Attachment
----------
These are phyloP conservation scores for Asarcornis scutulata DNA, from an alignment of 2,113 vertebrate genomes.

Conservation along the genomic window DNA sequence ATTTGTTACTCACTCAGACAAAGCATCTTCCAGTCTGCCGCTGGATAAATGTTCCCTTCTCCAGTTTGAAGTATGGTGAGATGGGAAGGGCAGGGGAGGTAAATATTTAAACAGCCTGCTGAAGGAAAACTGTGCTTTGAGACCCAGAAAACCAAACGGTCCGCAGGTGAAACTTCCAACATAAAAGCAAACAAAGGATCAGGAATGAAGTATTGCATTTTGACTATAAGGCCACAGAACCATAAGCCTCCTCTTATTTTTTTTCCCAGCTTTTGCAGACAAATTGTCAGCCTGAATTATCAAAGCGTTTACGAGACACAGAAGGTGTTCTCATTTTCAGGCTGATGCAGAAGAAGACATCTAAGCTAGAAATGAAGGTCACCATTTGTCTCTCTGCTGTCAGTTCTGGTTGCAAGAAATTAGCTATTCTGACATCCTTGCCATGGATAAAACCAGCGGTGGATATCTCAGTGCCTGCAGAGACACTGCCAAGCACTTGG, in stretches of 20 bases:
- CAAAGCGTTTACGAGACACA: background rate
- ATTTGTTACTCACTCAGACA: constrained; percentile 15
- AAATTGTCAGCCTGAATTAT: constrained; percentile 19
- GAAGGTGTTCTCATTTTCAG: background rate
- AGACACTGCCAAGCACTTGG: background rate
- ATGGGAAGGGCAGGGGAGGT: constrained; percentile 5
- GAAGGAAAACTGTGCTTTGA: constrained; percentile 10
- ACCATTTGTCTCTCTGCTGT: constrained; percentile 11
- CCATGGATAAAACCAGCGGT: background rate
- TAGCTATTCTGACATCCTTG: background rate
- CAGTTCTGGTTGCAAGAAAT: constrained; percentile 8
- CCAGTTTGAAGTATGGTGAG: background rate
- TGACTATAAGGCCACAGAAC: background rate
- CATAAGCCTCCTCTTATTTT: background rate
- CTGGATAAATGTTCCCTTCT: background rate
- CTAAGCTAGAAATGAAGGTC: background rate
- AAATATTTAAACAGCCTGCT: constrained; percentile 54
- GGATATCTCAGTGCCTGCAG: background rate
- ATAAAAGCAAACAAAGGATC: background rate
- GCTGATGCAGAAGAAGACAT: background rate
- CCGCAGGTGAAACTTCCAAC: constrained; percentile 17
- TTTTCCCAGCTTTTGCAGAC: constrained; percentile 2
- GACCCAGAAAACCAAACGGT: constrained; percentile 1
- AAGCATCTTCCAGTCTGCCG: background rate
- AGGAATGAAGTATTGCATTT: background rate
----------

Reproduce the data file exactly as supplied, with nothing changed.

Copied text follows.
These are phyloP conservation scores for Asarcornis scutulata DNA, from an alignment of 2,113 vertebrate genomes.

Conservation along the genomic window DNA sequence ATTTGTTACTCACTCAGACAAAGCATCTTCCAGTCTGCCGCTGGATAAATGTTCCCTTCTCCAGTTTGAAGTATGGTGAGATGGGAAGGGCAGGGGAGGTAAATATTTAAACAGCCTGCTGAAGGAAAACTGTGCTTTGAGACCCAGAAAACCAAACGGTCCGCAGGTGAAACTTCCAACATAAAAGCAAACAAAGGATCAGGAATGAAGTATTGCATTTTGACTATAAGGCCACAGAACCATAAGCCTCCTCTTATTTTTTTTCCCAGCTTTTGCAGACAAATTGTCAGCCTGAATTATCAAAGCGTTTACGAGACACAGAAGGTGTTCTCATTTTCAGGCTGATGCAGAAGAAGACATCTAAGCTAGAAATGAAGGTCACCATTTGTCTCTCTGCTGTCAGTTCTGGTTGCAAGAAATTAGCTATTCTGACATCCTTGCCATGGATAAAACCAGCGGTGGATATCTCAGTGCCTGCAGAGACACTGCCAAGCACTTGG, in stretches of 20 bases:
- CAAAGCGTTTACGAGACACA: background rate
- ATTTGTTACTCACTCAGACA: constrained; percentile 15
- AAATTGTCAGCCTGAATTAT: constrained; percentile 19
- GAAGGTGTTCTCATTTTCAG: background rate
- AGACACTGCCAAGCACTTGG: background rate
- ATGGGAAGGGCAGGGGAGGT: constrained; percentile 5
- GAAGGAAAACTGTGCTTTGA: constrained; percentile 10
- ACCATTTGTCTCTCTGCTGT: constrained; percentile 11
- CCATGGATAAAACCAGCGGT: background rate
- TAGCTATTCTGACATCCTTG: background rate
- CAGTTCTGGTTGCAAGAAAT: constrained; percentile 8
- CCAGTTTGAAGTATGGTGAG: background rate
- TGACTATAAGGCCACAGAAC: background rate
- CATAAGCCTCCTCTTATTTT: background rate
- CTGGATAAATGTTCCCTTCT: background rate
- CTAAGCTAGAAATGAAGGTC: background rate
- AAATATTTAAACAGCCTGCT: constrained; percentile 54
- GGATATCTCAGTGCCTGCAG: background rate
- ATAAAAGCAAACAAAGGATC: background rate
- GCTGATGCAGAAGAAGACAT: background rate
- CCGCAGGTGAAACTTCCAAC: constrained; percentile 17
- TTTTCCCAGCTTTTGCAGAC: constrained; percentile 2
- GACCCAGAAAACCAAACGGT: constrained; percentile 1
- AAGCATCTTCCAGTCTGCCG: background rate
- AGGAATGAAGTATTGCATTT: background rate